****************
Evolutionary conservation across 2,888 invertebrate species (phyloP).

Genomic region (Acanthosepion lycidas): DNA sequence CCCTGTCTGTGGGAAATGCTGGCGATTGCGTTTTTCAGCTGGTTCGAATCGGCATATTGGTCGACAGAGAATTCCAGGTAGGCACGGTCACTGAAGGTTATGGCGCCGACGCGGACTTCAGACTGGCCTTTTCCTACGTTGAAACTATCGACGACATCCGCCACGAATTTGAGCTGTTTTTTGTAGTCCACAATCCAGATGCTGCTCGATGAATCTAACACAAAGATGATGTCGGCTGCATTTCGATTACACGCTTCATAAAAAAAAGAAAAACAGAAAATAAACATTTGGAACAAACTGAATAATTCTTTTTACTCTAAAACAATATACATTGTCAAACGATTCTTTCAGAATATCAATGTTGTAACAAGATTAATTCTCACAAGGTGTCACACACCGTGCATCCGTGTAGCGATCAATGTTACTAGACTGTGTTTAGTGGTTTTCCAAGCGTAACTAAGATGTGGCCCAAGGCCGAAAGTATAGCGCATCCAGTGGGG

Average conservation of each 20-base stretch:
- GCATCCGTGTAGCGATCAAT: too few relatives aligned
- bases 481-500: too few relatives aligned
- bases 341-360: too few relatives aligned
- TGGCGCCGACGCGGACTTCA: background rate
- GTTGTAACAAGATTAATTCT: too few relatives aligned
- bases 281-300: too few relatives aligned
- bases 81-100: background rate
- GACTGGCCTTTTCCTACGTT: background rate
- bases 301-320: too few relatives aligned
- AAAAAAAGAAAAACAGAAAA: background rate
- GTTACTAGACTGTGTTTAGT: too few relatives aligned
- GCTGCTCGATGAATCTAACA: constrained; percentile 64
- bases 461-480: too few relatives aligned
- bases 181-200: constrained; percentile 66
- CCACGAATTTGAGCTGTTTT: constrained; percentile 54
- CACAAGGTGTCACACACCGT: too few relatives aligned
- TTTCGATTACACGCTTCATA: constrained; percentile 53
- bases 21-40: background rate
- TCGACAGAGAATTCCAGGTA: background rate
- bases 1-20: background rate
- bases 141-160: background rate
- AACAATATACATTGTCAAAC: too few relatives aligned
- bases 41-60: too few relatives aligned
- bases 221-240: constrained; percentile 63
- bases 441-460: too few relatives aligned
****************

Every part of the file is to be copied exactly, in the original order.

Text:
Evolutionary conservation across 2,888 invertebrate species (phyloP).

Genomic region (Acanthosepion lycidas): DNA sequence CCCTGTCTGTGGGAAATGCTGGCGATTGCGTTTTTCAGCTGGTTCGAATCGGCATATTGGTCGACAGAGAATTCCAGGTAGGCACGGTCACTGAAGGTTATGGCGCCGACGCGGACTTCAGACTGGCCTTTTCCTACGTTGAAACTATCGACGACATCCGCCACGAATTTGAGCTGTTTTTTGTAGTCCACAATCCAGATGCTGCTCGATGAATCTAACACAAAGATGATGTCGGCTGCATTTCGATTACACGCTTCATAAAAAAAAGAAAAACAGAAAATAAACATTTGGAACAAACTGAATAATTCTTTTTACTCTAAAACAATATACATTGTCAAACGATTCTTTCAGAATATCAATGTTGTAACAAGATTAATTCTCACAAGGTGTCACACACCGTGCATCCGTGTAGCGATCAATGTTACTAGACTGTGTTTAGTGGTTTTCCAAGCGTAACTAAGATGTGGCCCAAGGCCGAAAGTATAGCGCATCCAGTGGGG

Average conservation of each 20-base stretch:
- GCATCCGTGTAGCGATCAAT: too few relatives aligned
- bases 481-500: too few relatives aligned
- bases 341-360: too few relatives aligned
- TGGCGCCGACGCGGACTTCA: background rate
- GTTGTAACAAGATTAATTCT: too few relatives aligned
- bases 281-300: too few relatives aligned
- bases 81-100: background rate
- GACTGGCCTTTTCCTACGTT: background rate
- bases 301-320: too few relatives aligned
- AAAAAAAGAAAAACAGAAAA: background rate
- GTTACTAGACTGTGTTTAGT: too few relatives aligned
- GCTGCTCGATGAATCTAACA: constrained; percentile 64
- bases 461-480: too few relatives aligned
- bases 181-200: constrained; percentile 66
- CCACGAATTTGAGCTGTTTT: constrained; percentile 54
- CACAAGGTGTCACACACCGT: too few relatives aligned
- TTTCGATTACACGCTTCATA: constrained; percentile 53
- bases 21-40: background rate
- TCGACAGAGAATTCCAGGTA: background rate
- bases 1-20: background rate
- bases 141-160: background rate
- AACAATATACATTGTCAAAC: too few relatives aligned
- bases 41-60: too few relatives aligned
- bases 221-240: constrained; percentile 63
- bases 441-460: too few relatives aligned